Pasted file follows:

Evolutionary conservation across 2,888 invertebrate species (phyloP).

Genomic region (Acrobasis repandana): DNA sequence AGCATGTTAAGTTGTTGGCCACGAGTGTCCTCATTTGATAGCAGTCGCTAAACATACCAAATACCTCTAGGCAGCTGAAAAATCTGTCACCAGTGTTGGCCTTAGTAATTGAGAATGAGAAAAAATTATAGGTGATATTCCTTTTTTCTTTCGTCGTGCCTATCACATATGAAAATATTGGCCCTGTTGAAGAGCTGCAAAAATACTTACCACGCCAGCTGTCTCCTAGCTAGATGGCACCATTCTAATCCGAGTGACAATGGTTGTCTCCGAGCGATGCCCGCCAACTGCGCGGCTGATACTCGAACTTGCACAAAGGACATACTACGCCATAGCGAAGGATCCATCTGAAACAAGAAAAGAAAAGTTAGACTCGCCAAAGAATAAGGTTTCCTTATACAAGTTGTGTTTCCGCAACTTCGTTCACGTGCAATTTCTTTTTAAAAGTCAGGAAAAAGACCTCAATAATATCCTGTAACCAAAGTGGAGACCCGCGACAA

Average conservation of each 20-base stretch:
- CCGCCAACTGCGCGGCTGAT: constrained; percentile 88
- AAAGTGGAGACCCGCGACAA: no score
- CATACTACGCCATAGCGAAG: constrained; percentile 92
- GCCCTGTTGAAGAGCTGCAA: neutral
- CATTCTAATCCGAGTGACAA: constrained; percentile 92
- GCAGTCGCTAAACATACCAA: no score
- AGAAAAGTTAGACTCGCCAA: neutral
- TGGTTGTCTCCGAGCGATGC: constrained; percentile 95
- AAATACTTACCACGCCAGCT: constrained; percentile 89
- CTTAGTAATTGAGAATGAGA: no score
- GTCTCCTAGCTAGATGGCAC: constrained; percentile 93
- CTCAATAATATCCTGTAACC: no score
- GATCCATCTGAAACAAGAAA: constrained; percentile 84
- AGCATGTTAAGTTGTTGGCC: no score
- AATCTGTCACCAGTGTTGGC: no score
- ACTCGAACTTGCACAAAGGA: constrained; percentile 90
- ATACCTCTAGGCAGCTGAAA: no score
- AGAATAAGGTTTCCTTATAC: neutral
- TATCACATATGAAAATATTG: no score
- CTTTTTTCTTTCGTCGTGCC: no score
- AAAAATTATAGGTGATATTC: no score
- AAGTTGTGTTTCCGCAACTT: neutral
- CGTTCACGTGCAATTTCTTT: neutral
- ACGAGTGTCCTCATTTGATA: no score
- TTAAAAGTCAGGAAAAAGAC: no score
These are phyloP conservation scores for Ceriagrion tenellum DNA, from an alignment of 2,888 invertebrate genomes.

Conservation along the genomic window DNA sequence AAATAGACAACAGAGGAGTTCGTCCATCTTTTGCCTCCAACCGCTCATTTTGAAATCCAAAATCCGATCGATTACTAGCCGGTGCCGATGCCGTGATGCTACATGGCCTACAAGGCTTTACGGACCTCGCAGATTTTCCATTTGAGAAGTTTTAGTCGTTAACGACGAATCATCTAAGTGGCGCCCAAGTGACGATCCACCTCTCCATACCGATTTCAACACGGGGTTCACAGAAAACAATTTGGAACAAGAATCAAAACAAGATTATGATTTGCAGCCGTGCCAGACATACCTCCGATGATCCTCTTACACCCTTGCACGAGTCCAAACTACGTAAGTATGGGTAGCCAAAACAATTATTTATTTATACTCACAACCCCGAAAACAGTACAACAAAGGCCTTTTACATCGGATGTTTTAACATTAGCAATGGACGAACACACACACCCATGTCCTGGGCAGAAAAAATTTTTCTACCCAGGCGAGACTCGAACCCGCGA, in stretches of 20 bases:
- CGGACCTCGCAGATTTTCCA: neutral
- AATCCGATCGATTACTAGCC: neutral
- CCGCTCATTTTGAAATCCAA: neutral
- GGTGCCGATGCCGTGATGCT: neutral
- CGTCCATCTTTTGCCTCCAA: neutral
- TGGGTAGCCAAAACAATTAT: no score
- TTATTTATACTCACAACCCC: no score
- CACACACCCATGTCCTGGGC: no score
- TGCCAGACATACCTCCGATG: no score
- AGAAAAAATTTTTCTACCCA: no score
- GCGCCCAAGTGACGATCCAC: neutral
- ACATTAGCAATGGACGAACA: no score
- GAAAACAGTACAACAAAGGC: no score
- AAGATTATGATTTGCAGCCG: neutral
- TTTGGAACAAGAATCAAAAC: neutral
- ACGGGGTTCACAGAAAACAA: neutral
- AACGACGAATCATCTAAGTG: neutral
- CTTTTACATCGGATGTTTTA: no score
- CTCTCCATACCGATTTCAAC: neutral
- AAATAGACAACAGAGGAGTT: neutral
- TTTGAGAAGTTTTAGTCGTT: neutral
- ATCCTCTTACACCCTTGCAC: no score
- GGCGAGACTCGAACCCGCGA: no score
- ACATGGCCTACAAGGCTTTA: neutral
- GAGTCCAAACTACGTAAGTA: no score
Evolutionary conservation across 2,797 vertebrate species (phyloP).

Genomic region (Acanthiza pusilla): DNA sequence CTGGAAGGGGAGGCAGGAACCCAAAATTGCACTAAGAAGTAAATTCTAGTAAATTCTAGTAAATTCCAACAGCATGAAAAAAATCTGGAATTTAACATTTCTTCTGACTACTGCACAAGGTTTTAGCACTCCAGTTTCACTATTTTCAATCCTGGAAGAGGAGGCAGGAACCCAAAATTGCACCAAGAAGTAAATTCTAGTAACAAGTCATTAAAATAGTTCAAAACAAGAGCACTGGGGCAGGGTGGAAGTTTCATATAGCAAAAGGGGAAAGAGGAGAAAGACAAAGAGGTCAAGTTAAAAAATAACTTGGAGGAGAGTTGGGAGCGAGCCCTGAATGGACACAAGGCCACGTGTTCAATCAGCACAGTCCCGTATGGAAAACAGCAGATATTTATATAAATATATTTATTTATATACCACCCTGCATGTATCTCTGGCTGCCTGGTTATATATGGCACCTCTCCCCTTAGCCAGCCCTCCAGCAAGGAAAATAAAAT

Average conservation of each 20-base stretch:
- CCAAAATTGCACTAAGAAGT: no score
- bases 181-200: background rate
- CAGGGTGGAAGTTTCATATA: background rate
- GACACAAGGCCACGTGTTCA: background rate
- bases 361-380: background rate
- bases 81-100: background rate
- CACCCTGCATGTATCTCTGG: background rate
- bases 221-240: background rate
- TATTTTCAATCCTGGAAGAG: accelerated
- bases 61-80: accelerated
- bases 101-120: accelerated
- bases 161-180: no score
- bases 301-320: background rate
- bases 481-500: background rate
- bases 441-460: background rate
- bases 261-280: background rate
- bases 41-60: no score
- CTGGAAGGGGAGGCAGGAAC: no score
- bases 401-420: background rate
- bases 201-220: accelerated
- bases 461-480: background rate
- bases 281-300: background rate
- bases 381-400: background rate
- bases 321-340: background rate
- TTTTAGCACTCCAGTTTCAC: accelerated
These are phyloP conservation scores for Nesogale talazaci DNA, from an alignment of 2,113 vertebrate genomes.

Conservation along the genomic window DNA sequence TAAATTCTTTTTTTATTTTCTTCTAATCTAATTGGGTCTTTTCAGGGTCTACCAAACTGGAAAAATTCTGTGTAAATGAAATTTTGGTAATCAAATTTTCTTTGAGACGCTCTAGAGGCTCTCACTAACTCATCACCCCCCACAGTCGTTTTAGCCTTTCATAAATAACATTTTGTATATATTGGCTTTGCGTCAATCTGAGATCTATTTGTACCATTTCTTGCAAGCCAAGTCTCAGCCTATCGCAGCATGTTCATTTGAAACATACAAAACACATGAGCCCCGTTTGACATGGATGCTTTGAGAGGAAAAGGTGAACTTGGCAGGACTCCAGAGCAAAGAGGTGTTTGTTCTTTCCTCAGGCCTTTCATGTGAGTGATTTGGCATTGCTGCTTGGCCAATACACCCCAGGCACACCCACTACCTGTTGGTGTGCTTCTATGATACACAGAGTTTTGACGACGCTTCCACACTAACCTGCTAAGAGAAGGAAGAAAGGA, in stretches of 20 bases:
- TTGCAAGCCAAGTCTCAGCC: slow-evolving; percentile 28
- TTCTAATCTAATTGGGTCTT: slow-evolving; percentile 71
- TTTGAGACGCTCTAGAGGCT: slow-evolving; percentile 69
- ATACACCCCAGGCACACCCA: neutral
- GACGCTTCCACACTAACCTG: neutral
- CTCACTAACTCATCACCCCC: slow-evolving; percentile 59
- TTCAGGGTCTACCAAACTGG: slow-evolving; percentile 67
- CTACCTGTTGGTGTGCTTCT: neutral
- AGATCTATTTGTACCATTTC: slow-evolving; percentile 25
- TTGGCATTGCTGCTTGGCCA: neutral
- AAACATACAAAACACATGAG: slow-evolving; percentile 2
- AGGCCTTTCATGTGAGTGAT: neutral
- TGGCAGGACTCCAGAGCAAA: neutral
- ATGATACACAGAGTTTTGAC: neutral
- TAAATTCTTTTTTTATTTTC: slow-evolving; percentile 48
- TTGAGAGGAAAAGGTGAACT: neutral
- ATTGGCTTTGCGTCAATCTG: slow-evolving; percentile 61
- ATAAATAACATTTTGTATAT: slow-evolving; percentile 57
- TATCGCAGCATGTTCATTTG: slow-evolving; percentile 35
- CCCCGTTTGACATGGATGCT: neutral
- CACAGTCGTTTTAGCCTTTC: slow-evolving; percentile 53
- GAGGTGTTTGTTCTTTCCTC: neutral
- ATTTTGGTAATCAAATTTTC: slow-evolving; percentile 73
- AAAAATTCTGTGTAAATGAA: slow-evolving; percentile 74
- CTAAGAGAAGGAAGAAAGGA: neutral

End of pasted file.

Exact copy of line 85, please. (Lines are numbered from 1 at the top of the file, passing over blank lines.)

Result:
Conservation along the genomic window DNA sequence TAAATTCTTTTTTTATTTTCTTCTAATCTAATTGGGTCTTTTCAGGGTCTACCAAACTGGAAAAATTCTGTGTAAATGAAATTTTGGTAATCAAATTTTCTTTGAGACGCTCTAGAGGCTCTCACTAACTCATCACCCCCCACAGTCGTTTTAGCCTTTCATAAATAACATTTTGTATATATTGGCTTTGCGTCAATCTGAGATCTATTTGTACCATTTCTTGCAAGCCAAGTCTCAGCCTATCGCAGCATGTTCATTTGAAACATACAAAACACATGAGCCCCGTTTGACATGGATGCTTTGAGAGGAAAAGGTGAACTTGGCAGGACTCCAGAGCAAAGAGGTGTTTGTTCTTTCCTCAGGCCTTTCATGTGAGTGATTTGGCATTGCTGCTTGGCCAATACACCCCAGGCACACCCACTACCTGTTGGTGTGCTTCTATGATACACAGAGTTTTGACGACGCTTCCACACTAACCTGCTAAGAGAAGGAAGAAAGGA, in stretches of 20 bases: